Sergio Tiempo is among the most accomplished South American pianists of his generation. While he is less known in the United States, he has achieved considerable fame in Japan and most of Europe. His repertory is fairly broad but mostly in the Romantic and post-Romantic mainstream, with Mendelssohn, Schumann, Chopin, Liszt, Mussorgsky, and Ravel heavily represented.
Tiempo was born into a musical family in Caracas, Venezuela, in 1972. He took piano lessons from his mother, Lyl, at age two. At three he gave his first public recital and a year later played on Argentinian television. He was seven when he made his debut in London, where he walked off with several prizes at the 1980 Ealing Music Festival, one for most talented performer.
1986 was a pivotal year for Tiempo: he was awarded the Prix Alex de Vries in Belgium and played at the Concertgebouw Amsterdam as part of the Great Pianists series, after which he developed an international following when a live recording of one of his concerts was issued on the JVC Victor label.
In the latter 1980s and 1990s Tiempo concertized regularly throughout Europe, Japan, and the Americas, often as a duo with his sister Karin Lechner. The pair made several recordings together, including a disc of children's works by Mozart, Bizet, and Milhaud on the Cristofori label (1985) and Tango Plus (1995) on Verdi Classics. Important solo recordings by Tiempo have included a pair of Chopin discs issued in 1997 on Verdi Classics, one featuring the Piano Sonata No. 2 and various solo works, the other offering the First Piano Concerto and the larger version of the Andante Spianato.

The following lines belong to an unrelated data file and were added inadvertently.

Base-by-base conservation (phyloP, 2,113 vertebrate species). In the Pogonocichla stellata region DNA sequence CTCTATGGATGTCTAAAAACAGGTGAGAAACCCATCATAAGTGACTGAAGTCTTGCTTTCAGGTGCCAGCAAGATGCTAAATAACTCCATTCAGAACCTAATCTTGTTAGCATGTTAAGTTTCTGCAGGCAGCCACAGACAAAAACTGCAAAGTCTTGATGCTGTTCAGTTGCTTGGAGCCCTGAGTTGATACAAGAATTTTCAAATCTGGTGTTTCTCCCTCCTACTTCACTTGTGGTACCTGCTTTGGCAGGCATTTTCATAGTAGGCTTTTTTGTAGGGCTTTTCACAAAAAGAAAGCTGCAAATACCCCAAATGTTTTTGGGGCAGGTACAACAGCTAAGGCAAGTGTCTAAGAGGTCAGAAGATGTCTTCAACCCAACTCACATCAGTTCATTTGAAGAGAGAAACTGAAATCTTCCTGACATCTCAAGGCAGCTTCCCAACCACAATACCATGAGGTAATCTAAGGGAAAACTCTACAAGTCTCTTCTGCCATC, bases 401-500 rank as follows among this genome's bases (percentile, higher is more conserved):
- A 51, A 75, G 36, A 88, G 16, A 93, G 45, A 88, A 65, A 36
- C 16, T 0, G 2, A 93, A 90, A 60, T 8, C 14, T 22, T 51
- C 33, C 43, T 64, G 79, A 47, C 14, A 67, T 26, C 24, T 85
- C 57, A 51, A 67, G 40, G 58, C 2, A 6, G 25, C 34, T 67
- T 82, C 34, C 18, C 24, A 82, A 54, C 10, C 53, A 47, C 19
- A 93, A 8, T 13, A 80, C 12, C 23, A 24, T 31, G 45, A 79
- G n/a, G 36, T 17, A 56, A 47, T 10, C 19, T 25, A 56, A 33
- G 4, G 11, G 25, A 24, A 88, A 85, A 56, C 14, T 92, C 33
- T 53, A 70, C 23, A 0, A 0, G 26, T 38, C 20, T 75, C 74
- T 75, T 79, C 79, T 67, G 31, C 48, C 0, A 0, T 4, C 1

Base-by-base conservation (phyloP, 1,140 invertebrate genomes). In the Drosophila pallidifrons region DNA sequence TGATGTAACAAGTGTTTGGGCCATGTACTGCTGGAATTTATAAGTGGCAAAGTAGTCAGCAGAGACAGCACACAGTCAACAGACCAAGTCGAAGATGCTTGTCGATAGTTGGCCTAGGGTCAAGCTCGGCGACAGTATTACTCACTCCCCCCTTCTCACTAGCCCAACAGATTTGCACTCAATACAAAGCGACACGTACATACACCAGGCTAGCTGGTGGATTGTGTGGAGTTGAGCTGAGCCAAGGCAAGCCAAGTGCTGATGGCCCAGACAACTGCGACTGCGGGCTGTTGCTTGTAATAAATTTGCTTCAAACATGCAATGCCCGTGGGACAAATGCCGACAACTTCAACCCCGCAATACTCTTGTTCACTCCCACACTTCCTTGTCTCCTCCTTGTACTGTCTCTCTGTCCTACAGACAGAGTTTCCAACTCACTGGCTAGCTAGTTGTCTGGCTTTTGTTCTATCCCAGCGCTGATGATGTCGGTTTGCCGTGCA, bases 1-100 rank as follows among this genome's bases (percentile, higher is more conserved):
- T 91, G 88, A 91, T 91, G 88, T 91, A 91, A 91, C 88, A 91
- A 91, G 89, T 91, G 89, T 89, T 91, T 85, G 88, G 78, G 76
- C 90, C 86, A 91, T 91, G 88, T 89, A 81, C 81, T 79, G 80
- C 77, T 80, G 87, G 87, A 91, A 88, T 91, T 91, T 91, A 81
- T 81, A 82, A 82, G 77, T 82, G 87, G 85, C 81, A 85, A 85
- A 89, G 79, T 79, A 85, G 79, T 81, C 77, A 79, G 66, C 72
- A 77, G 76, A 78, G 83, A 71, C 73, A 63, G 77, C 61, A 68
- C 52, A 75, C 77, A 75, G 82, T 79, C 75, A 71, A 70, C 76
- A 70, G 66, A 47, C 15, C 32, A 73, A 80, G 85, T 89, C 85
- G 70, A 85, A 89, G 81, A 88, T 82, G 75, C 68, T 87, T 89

In 2000 Tiempo received the Grand Prix Davidoff in Germany. Tiempo has continued to carry a heavy concert schedule, making appearances with major orchestras throughout the world. He had toured Japan seven times by 2006, and in 2015 collaborated with Gustavo Dudamel to perform Ginastera's Piano Concerto No. 1. His recordings included an EMI disc of works by Mussorgsky, Chopin, and Ravel.